The Office for National Statistics also reported that, according to its revised calculations, the value of UK GDP fell by 0.2 per cent in July instead of the 0.1 per cent decline in the previous estimate, and in August only by half the previous estimate of 0.4 per cent. , 0.2 percent.
The revision of the estimates was justified by lagging data from the services sector, which accounts for 80 per cent of UK GDP.
According to the Office for National Statistics on Thursday, real GDP grew 1.3 percent in real terms in the third quarter after growing by 5.5 percent in the second quarter.
Based on all this, UK GDP was 0.6 per cent lower in September than it was in February last year, the last full month before national restrictions imposed in March 2020 to curb the coronavirus epidemic.
Gross domestic product for the third quarter of this year, according to an Office for National Statistics report on Thursday, was 2.1 percent lower than the fourth quarter of 2019, the last full quarter before the coronavirus outbreak.
It also means that within the Group of Seven leading industrial economies (G7), Britain is once again the furthest from achieving the economic loss from the coronavirus shock.
According to the Office for National Statistics, the gross domestic product of the United States has already exceeded its peak at 1.4 percent, followed by France with only 0.1 percent, Italy with 1.4 percent, and Germany with 1.5 percent of GDP before the outbreak of the pandemic.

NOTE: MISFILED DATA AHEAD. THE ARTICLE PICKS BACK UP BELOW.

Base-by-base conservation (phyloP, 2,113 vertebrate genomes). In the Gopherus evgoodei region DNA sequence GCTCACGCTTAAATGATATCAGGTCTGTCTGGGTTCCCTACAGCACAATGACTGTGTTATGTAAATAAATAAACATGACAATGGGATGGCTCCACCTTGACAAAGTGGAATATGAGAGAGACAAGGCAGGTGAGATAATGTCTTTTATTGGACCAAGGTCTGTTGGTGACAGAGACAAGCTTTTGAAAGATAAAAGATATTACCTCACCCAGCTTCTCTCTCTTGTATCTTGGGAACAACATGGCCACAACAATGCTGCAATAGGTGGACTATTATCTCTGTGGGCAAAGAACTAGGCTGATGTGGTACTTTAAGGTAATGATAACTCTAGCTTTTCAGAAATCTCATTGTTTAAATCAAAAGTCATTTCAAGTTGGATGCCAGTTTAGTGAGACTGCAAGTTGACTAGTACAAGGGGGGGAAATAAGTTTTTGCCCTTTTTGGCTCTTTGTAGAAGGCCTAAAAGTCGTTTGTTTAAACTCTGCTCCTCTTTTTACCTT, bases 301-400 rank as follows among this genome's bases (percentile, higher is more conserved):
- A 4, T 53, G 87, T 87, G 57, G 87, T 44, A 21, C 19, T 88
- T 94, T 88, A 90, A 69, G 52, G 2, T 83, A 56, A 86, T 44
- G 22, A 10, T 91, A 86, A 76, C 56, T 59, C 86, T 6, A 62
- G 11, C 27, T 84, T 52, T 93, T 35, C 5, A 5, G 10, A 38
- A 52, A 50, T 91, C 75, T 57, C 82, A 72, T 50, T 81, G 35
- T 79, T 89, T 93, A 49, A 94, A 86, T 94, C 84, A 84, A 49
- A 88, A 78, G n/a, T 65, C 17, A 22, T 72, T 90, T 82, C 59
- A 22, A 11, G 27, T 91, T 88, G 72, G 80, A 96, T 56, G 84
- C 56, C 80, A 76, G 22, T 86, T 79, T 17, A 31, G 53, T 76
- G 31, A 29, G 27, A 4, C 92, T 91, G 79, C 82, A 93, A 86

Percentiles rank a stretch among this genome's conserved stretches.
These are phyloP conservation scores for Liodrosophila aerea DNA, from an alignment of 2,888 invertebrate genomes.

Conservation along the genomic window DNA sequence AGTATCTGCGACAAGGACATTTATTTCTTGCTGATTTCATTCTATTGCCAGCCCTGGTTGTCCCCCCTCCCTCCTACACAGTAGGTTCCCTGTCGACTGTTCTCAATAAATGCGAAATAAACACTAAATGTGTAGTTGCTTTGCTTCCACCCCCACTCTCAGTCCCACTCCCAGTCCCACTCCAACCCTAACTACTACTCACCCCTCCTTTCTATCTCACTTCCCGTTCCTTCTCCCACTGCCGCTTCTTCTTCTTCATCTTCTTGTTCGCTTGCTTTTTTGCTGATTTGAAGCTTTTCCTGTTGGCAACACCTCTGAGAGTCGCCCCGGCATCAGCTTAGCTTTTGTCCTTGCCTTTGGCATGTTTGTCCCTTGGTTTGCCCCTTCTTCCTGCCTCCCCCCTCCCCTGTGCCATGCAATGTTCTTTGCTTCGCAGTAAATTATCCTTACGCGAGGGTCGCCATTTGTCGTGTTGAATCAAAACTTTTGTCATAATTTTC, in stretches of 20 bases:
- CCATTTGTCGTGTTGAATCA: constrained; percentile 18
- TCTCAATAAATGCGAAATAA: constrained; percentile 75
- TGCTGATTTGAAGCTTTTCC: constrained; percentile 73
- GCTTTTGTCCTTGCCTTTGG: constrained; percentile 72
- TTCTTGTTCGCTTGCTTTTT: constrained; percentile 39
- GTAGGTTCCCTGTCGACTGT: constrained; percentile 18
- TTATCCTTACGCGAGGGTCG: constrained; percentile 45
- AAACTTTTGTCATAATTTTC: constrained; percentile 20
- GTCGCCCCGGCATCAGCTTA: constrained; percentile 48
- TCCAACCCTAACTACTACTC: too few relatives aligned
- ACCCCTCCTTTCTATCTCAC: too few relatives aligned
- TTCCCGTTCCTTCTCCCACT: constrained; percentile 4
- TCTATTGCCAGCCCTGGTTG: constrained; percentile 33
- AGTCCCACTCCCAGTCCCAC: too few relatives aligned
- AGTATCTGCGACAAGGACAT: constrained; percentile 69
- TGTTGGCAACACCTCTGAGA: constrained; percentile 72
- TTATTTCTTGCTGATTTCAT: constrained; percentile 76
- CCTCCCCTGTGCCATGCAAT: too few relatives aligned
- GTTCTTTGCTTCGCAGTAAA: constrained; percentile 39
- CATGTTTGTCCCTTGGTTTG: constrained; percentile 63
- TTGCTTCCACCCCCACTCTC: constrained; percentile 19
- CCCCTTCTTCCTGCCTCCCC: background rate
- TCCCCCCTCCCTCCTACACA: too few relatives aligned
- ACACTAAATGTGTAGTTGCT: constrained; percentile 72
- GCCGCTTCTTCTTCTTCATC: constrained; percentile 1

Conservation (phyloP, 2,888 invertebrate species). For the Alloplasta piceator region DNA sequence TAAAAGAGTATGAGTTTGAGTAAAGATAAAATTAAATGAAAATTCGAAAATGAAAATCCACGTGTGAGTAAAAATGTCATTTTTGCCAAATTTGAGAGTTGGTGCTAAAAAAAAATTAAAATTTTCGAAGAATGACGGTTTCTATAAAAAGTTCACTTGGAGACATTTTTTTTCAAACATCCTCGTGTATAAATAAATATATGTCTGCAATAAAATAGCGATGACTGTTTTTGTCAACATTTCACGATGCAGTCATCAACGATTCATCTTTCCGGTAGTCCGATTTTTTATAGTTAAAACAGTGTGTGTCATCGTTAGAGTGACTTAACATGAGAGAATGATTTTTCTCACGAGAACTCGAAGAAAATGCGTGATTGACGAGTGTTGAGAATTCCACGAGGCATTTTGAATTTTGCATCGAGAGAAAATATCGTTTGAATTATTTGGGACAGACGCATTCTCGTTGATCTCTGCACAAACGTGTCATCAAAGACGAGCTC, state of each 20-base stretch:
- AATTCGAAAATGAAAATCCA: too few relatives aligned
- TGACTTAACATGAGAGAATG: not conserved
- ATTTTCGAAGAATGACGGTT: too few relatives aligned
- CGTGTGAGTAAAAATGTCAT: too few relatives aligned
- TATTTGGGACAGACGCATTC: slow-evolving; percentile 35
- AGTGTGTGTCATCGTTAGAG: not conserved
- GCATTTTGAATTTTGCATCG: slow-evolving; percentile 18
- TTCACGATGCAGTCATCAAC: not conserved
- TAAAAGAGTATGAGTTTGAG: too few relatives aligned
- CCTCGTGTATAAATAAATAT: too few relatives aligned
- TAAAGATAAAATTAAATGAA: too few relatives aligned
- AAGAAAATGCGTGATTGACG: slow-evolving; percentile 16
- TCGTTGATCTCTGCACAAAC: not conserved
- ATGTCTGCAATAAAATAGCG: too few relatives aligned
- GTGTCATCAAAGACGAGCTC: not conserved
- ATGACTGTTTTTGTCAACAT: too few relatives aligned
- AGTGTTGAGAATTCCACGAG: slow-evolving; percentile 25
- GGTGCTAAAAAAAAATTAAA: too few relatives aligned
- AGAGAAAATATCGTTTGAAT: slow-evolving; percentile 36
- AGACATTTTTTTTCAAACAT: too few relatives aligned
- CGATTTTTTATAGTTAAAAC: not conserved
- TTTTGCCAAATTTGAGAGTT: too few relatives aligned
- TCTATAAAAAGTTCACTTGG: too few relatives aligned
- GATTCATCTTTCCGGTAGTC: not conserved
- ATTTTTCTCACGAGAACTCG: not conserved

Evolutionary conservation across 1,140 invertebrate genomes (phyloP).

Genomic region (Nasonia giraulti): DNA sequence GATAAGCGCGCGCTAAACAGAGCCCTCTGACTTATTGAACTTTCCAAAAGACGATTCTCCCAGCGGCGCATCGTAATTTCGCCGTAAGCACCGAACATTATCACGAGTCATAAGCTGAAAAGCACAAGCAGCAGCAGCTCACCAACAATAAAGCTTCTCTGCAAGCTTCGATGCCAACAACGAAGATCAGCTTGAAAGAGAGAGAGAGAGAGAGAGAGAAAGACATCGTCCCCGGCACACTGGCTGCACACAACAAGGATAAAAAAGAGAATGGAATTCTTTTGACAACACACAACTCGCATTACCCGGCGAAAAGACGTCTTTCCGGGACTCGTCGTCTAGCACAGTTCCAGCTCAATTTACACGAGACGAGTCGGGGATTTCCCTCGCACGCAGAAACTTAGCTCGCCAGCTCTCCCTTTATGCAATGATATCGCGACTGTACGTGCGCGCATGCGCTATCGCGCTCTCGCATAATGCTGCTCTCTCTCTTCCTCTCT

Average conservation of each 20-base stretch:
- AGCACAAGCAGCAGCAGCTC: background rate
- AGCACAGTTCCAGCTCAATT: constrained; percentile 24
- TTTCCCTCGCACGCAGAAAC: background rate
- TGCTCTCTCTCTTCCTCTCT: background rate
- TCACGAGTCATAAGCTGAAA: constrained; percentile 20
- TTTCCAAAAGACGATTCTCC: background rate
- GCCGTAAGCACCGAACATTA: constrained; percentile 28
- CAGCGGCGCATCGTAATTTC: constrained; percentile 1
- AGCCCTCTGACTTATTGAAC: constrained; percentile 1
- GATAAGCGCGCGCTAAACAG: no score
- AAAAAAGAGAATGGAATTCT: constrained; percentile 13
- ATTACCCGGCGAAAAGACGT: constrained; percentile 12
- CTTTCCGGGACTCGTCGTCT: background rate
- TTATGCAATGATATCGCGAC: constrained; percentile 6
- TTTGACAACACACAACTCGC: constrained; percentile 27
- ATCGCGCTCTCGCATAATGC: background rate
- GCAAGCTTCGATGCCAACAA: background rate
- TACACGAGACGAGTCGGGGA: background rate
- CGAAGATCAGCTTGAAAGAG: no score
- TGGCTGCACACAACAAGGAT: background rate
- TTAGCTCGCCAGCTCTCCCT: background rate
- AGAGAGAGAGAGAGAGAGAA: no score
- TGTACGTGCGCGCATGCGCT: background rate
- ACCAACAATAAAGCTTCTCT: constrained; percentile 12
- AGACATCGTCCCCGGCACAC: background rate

Japan and Canada have not yet released their third-quarter GDP estimates, but already in the second quarter, GDP in these two G7 economies was only 1.4 and 2 percent lower than it was at the end of 2019, respectively.
The British Statistics Office also confirms that every sector of the British economy is performing behind pre-pandemic levels.
Within the cumulative GDP gap of 0.6 percent between February of last year and September 2021, the services sector performed 0.3 percent lower, manufacturing 2.5 percent, and construction 1 percent lower than in the second month of the month. last year.
At the same time, the cumulative decline in performance compared to February of last year was much less than the fall-free decline last spring of 19.6 percent in real terms in the second quarter of 2020 and an average of 9.7 percent in real terms last year. .
The decline in GDP in both the second quarter and the whole of last year was unprecedented in the recent history of the British economy.
Last year’s downturn also meant that the value of UK GDP fell back to 2013 levels, meaning the shock of the coronavirus pandemic has consumed seven years of growth.
According to London financial analysts, the current performance of the British economy does not justify the Bank of England raising its key interest rate to a depth of 0.10 per cent in the near future.
Samuel Tombs, chief commercial economist at Pantheon Macroeconomics in London, highlighted the 1.5 per cent growth in the third-quarter outlook in last week’s monetary report, according to last September’s gross domestic product data.
According to Tombs, all this makes it more likely that the Bank of England will wait until next February with its first rate hike.
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